2.5. Solketal Preparation (Bigger Scale)

Glycerol (100 g, 1.086 mol) and acetone (dried on CaCl2, 320 mL, 4 eq) were vigorously stirred inside a 1 L round bottom flask at rt, then SSANa (3.0 mmol/g, 5.50 g, 1.5 mol%) was inserted and the mixture was stirred for 25 min (the mixture changed from hazy to clear in few minutes). CH2Cl2 (600 mL) was inserted and a Dean-Stark trap, featuring a long arm funnel inside and filled with MS (4 Å, 3 mm beads, 75 g), was set up, together with an appropriate water-cooled condenser (see Figure S1). The flask was immersed in a pre-heated oil bath (around 55 °C) and refluxed for 3 h 30 min. The mixture was filtered to remove the solid catalyst, then the volatiles (CH2Cl2 and acetone) were recovered at the rotavapor, leaving raw solketal (1) inside the reaction flask (colorless liquid, 137.8 g, 96%). Its high purity (>99% GC) makes it adequate for most applications (1H-NMR spectra is reported in Figure S2). If desired, a purer version (1H-NMR spectra showed in Figure S3) is easily attainable by distillation at reduced pressure (b.p. 77°C at 10 mm Hg).

3. Results and Discussion

Silica sulfuric acid (H2SO4·SiO2 or SSA, also known as sulfuric acid adsorbed on silica) is a well-known solid acid catalyst with various applications in organic chemistry [26]. It can be obtained by mixing aqueous sulfuric acid with regular chromatography silica gel, followed by water removal at 130 °C (hereafter referred as “wet” SSA or simply SSA) [27,28,29], or by dropping chlorosulfonic acid directly on dry silica (referred as “dry” SSA”) [30,31,32]. Its features like low cost, availability, low toxicity, and easy separation from the reaction media spurred us to study the application of the two popular SSA variants (typical loading 2.63 mmol -SO3H/g) in the said acetalization process (Figure 2).
Working in the earlier defined experimental conditions, and excluded the potential contribution from the support alone (entry 7, Table 1), we detected an improved performance of each SSAs in comparison to SnCl2 (entry 5 or 6 vs. entry 3, Table 1). This represents the first comparison in literature of the two SSA variants, showing that “wet” SSA can perform like the “dry” SSA, without showing any negative, moisture-related effects. The more sustainable “wet” SSA was then selected as our reference catalyst.
In continuation of our evaluation, a set of SSA featuring different H2SO4 loading on SiO2 was prepared and tested, keeping constant the moles of acid with respect to gly (1.5 mol%). Within the investigated range, performances resulted almost independent from this parameter (Figure 3): the little preference for lower loading was rationalized in terms of a small contribution of the dry SiO2 on general anhydrification. The loading value of 3.0 mmol of acid per g of silica was selected as optimal, corresponding to the use of 55 g of solid catalyst in the conversion of 1 kg of gly.
In the attempt to compare alternative Brønsted species, orthophosphoric acid was first considered but, when supported on silica (H3PO4·SiO2, 3.0 mmol/g) it gave a disappointing result on acetalization of glycerol (27% isolated yield), suggesting the importance of the acid strength [4]. At this point, finding other candidates seemed not straightforward as monoprotic donors were expected to be devoid of catalytic activity, accordingly to the popular SSA representation based on sulfuric acid esters with surface silanols [22,23,24,25,27,28,29,30,31,32].
Anyway, going on with further bibliographic research, we were surprised to note the reported activity of silica perchloric acid (HClO4·SiO2) [33,34,35,36], or silica triflic (trifluoromethanesulfonic) acid [37,38,39], even in the acetalization processes. Potassium bisulfate on silica (KHSO4·SiO2) showed good activity too [40], although it was not tested in acetalization processes, until now. This information spurred us to prepare these last catalysts, consistently with published procedures, and test them within our reactive system. The data, collected in Table 2, confirmed a good activity for most of them. Despite the higher strength of the free acid, silica perchloric acid (SPCA, entry 1 Table 2) or silica triflic acid (STA, entry 2) did not improve the isolated yields in respect to SSA. Thus, according to a use-inspired basic research, we judged the employment of these “special” acids to be not justified. Perchloric acid, in particular, features known safety problems on concentration [36], so loading on silica was limited to 0.75 mmol/g [35].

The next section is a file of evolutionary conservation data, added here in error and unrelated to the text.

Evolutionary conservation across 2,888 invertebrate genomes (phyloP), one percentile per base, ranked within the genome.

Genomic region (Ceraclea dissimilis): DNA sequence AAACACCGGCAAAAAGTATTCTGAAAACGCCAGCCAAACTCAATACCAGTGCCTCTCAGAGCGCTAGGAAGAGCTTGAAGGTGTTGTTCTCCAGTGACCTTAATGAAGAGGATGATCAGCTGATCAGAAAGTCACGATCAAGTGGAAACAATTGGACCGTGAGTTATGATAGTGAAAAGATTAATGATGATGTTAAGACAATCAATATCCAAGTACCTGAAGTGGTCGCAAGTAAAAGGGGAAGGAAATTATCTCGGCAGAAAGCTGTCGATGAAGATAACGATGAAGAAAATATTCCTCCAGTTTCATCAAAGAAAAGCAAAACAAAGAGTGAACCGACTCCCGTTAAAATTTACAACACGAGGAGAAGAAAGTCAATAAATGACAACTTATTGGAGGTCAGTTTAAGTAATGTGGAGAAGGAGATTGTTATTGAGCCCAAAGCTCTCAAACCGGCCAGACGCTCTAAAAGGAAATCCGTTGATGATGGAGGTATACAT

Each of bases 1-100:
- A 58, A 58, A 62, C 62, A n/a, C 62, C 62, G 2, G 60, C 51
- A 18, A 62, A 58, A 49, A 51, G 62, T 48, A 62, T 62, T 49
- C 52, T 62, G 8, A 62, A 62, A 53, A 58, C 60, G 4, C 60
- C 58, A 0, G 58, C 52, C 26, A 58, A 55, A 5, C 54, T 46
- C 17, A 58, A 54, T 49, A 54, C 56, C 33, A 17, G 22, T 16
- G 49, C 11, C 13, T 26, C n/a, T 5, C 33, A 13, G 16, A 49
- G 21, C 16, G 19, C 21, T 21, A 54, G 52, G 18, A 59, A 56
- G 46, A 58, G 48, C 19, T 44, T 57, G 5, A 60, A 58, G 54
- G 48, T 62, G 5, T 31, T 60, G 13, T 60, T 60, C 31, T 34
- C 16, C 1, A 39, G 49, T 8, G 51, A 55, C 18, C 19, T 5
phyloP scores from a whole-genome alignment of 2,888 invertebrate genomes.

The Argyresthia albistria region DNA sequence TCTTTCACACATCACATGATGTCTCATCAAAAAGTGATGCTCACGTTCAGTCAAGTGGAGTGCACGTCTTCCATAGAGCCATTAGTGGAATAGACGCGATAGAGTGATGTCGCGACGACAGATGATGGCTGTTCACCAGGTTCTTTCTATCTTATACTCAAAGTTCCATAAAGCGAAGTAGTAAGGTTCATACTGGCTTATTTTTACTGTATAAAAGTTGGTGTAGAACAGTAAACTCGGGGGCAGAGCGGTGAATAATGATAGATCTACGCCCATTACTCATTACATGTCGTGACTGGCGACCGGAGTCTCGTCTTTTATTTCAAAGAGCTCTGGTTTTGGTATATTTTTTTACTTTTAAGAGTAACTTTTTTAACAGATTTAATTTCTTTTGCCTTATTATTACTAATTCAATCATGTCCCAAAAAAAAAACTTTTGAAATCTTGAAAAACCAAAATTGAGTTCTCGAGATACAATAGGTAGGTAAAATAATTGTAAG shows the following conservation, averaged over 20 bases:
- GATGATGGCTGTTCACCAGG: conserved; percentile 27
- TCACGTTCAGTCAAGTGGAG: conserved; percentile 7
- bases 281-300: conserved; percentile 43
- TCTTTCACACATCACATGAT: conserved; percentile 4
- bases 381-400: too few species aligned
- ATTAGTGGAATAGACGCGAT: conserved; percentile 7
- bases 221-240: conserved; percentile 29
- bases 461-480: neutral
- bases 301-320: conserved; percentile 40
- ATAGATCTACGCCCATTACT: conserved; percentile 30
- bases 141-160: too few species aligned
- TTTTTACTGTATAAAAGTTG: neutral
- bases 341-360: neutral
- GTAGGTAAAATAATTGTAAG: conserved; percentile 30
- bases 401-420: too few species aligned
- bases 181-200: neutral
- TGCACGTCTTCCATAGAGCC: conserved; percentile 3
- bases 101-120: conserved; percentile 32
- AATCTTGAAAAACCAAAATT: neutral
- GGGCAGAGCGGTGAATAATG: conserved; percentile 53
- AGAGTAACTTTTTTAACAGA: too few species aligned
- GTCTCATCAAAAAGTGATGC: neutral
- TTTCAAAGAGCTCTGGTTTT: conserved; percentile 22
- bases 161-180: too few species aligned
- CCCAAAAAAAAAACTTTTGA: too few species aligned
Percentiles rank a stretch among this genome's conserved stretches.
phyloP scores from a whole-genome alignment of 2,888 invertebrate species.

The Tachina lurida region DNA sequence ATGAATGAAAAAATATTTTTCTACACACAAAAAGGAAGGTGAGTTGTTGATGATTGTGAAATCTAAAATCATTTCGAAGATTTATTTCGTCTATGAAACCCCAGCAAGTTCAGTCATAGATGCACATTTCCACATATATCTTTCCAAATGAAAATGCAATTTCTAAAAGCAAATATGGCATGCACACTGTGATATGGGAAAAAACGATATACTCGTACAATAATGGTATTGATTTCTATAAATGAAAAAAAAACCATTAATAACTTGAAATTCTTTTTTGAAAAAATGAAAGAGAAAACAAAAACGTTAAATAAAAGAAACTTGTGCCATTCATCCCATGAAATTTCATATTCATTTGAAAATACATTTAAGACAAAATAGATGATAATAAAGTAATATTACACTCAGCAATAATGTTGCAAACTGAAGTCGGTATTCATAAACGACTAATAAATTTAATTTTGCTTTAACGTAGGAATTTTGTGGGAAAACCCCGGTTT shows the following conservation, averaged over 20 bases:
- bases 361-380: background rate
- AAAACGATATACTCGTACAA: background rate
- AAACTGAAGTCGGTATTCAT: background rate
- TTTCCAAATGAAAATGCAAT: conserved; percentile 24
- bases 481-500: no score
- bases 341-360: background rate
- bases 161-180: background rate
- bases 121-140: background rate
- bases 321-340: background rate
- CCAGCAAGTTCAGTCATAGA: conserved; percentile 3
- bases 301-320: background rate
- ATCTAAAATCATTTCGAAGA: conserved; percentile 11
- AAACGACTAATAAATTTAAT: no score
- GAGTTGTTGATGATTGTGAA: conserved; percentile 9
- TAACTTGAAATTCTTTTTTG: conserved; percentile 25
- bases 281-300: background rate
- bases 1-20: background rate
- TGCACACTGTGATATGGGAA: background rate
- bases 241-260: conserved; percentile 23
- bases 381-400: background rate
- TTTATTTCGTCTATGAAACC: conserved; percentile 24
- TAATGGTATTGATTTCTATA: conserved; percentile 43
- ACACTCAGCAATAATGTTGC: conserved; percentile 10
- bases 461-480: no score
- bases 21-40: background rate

A series of bisulfates never employed in acetalization processes were also considered, namely: sodium (entry 3, Table 2), potassium (entry 4), ammonium (entry 5), and N-Me imidazolium (entry 6). Despite salification did not promise advantages on the acid strength, the observed performances were not inferior to that obtained with SSA (excluding the last one). Sodium or potassium bisulphates, in particular, displayed improved anchoring on silica surface, presumably due to the increased polarity. This was inferred by the absence of any liquid residue inside the container used for the preparation of SSANa (3.0 mmol/g) or SSAK (3.0 mmol/g), while tiny droplets of acidic liquid were often detected inside the walls of the glass container used in SSA (3.0 mmol/g) preparation, after the final drying step (overnight, 130 °C). The intrinsic lower acidity of these supported bisulfates can give potential advantage over SSA, as suggest less plant corrosion issues, in the event of partial leaching. The above considerations brought us to choose the less expensive one as the most convenient catalyst, i.e., SSANa (3.0 mmol/g).
In a final re-evaluation of the catalyst amount, we established that 1.5 mol% with respect to gly was an optimal value (see entries 1, 2, 3 of Table 3), and again, that the system highly benefits from the implementation of adequate anhydrification (entries 4–8 vs. entry 3). In absence of added desiccants (entry 4 of Table 3 vs. entry 2 of Table 1) the better water tolerance of SnCl2·2H2O with respect to SSANa (3.0 mmol/g) is detectable. But when adequate water removal is implemented, the superiority of the second is somewhat evident, both in performance (entry 2 of Table 3 vs. entry 3 of Table 1) and in easiness of separation from the reaction products; as well as in intrinsic toxicity.